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LIVE FROM THE HEADLINES

Blair Addresses Congress

Aired July 17, 2003 - 19:01   ET

THIS IS A RUSH TRANSCRIPT. THIS COPY MAY NOT BE IN ITS FINAL FORM AND MAY BE UPDATED.

ANDERSON COOPER, CNN ANCHOR: First, top story, while the controversy continues over prewar intelligence gathering, British Prime Minister Tony Blair today reaffirmed his support for the war in Iraq.
As President Bush's top ally in the decision to go to war, Mr. Blair received a warm reception in Washington today.

White House correspondent Suzanne Malveaux has the latest -- Suzanne.

SUZANNE MALVEAUX, CNN CORRESPONDENT: Well, President Bush and British Prime Minister Tony Blair are fierce allies in the war on terror but today they definitely fought back, both accused of using shoddy intelligence, to bolster their case for the war.

Both of them asked very pointed questions here at the White House, specifically about that 16-word statement the president used in his State of the Union address claiming that Iraq was trying to obtain uranium from Africa.

Well, since then CIA director George Tenet has testified, saying that that statement was cleared but that it was a mistake to include it in the president's speech.

Well, President Bush asked if he took responsibility for the statement he made, in his State of the Union. While he did not take responsibility for that specific statement he did make a broad case for his case for war and that he, in fact, approved the intelligence.

(BEGIN VIDEO CLIP)

GEORGE W. BUSH, PRESIDENT OF THE UNITED STATES: I take responsibility for making the decision, the tough decision, to put together a coalition to remove Saddam Hussein because the intelligence, not only our intelligence, but the intelligence of this great country, made a clear and compelling case that Saddam Hussein was a threat.

(END VIDEO CLIP)

MALVEAUX: Now, that statement came from British intelligence from a third source about the uranium that was being acquired -- or trying to be acquired from Iraq from Niger.

Well, British Prime Minister Tony Blair, not mincing words today, stood by his intelligence making it very clear that he, too, supported the case for war.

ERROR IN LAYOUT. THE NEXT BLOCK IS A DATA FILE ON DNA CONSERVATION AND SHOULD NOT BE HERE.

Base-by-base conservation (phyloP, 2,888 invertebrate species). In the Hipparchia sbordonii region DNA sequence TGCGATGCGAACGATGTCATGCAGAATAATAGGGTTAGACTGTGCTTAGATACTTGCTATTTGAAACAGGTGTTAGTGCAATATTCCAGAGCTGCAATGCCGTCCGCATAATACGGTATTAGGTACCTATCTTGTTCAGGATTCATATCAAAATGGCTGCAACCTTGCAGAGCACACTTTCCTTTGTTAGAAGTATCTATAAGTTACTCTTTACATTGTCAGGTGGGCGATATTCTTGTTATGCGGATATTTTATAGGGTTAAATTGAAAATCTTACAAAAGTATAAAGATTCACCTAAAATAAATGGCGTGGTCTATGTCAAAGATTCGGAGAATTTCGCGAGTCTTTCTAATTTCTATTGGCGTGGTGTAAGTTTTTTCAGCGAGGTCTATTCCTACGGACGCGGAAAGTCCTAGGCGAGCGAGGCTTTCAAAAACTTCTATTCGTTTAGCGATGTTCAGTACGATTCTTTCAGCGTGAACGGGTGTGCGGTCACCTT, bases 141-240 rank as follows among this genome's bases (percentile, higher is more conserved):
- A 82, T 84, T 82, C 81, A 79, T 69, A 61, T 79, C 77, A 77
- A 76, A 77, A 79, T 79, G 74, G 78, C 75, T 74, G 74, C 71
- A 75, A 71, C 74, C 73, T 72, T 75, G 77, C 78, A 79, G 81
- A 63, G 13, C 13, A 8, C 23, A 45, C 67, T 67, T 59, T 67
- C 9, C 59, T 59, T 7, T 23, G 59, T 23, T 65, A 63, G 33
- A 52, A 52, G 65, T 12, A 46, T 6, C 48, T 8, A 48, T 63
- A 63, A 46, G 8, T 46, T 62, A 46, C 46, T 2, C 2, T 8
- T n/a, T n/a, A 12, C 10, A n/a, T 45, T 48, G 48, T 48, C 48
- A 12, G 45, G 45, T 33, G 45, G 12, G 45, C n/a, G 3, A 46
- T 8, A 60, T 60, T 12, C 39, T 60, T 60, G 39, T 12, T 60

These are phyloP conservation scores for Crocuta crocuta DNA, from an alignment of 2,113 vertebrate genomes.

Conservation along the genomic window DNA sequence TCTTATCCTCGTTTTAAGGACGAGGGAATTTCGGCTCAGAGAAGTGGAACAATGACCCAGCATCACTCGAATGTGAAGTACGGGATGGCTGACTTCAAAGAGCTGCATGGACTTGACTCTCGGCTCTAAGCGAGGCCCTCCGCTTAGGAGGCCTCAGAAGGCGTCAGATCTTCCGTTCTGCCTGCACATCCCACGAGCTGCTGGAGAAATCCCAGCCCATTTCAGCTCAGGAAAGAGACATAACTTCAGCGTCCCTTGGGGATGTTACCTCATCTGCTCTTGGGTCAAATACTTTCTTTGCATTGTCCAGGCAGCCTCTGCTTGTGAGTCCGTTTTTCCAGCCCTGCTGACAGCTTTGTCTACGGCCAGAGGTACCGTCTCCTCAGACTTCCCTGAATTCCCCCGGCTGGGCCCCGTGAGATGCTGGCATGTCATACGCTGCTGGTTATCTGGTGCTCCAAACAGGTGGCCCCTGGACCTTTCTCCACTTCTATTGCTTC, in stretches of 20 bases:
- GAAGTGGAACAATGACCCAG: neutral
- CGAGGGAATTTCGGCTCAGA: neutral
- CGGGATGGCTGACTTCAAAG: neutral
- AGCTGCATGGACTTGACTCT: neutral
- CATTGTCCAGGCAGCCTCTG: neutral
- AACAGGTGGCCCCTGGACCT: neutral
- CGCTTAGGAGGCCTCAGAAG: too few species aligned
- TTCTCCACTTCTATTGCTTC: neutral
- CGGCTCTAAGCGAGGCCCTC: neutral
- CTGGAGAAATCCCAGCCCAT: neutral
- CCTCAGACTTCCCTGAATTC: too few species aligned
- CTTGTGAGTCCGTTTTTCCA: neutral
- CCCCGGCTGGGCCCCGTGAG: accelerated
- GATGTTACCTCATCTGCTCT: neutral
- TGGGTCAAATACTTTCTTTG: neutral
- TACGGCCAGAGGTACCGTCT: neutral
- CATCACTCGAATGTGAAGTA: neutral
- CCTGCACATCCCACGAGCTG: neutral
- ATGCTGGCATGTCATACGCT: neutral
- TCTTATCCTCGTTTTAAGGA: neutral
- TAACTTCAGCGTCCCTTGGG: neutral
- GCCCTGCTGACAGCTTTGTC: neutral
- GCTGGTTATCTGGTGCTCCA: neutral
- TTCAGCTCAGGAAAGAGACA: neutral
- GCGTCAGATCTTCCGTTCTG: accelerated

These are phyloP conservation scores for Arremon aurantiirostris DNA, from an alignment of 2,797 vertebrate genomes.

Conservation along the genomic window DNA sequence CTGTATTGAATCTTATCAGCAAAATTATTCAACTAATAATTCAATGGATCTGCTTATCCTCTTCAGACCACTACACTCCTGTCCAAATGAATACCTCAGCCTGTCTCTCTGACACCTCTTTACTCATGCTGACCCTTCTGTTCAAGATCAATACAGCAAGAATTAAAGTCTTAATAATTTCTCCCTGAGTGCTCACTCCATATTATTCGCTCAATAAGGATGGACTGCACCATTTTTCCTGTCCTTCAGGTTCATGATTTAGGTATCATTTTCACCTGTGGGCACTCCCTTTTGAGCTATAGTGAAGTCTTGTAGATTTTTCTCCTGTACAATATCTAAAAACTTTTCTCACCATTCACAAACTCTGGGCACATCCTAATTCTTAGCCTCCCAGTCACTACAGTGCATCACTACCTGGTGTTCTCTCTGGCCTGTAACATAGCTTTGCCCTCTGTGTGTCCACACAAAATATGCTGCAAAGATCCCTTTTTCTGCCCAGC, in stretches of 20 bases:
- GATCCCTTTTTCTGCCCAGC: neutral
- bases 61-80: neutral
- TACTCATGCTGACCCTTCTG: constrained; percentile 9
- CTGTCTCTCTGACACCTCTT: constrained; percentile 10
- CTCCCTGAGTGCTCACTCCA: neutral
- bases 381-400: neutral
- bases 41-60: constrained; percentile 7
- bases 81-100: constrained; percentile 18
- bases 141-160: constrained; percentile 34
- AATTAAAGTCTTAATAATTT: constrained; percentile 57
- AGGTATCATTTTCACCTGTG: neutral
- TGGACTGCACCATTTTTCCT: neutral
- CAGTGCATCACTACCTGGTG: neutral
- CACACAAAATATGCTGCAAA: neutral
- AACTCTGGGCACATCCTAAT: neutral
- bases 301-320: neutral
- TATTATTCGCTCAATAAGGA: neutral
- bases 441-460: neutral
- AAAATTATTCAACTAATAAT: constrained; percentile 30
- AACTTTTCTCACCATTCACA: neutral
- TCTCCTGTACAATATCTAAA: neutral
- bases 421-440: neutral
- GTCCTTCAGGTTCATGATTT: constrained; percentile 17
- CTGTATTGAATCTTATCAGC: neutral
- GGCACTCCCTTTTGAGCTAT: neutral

(BEGIN VIDEO CLIP)

TONY BLAIR, BRITISH PRIME MINISTER: The British intelligence that we had we believe is genuine. We stand by that intelligence.

And one interesting fact, I think people don't generally know, in case people should think that whole idea of a link between Iraq and Niger was some invention, in the 1980s we know for sure that Iraq purchased around about 270 tons of uranium from Niger.

(ED VIDEO CLIP)

MALVEAUX: Now, both leaders recognized they have a real test here when it comes to their credibilities and legitimacy of their arguments, both coming out swinging today, certainly hoping to put this issue behind them -- Anderson.

COOPER: Suzanne, there has been some tension between the United States and Great Britain regarding the status of some British citizens in Guantanamo Bay detained there.

Any resolution on that?

MALVEAUX: Well, so far there hasn't been a resolution but the two leaders are talking about that. They said that they would.

This is a point of tension for the two countries. There are two Brits who are in U.S. custody, military custody in Guantanamo Bay, Cuba. They are suspected of being a terrorist and Britain wants them back in their country to send them back. They do not want them to face the death penalty or certainly a military tribunal, which would be their fate here.

That is something that is seen as a test back in Britain, just how much influence and how much weight British Prime Minister Tony Blair has when its comes to giving support to the United States. What does he get in return?

COOPER: All right. Suzanne Malveaux at the White House, thanks very much.

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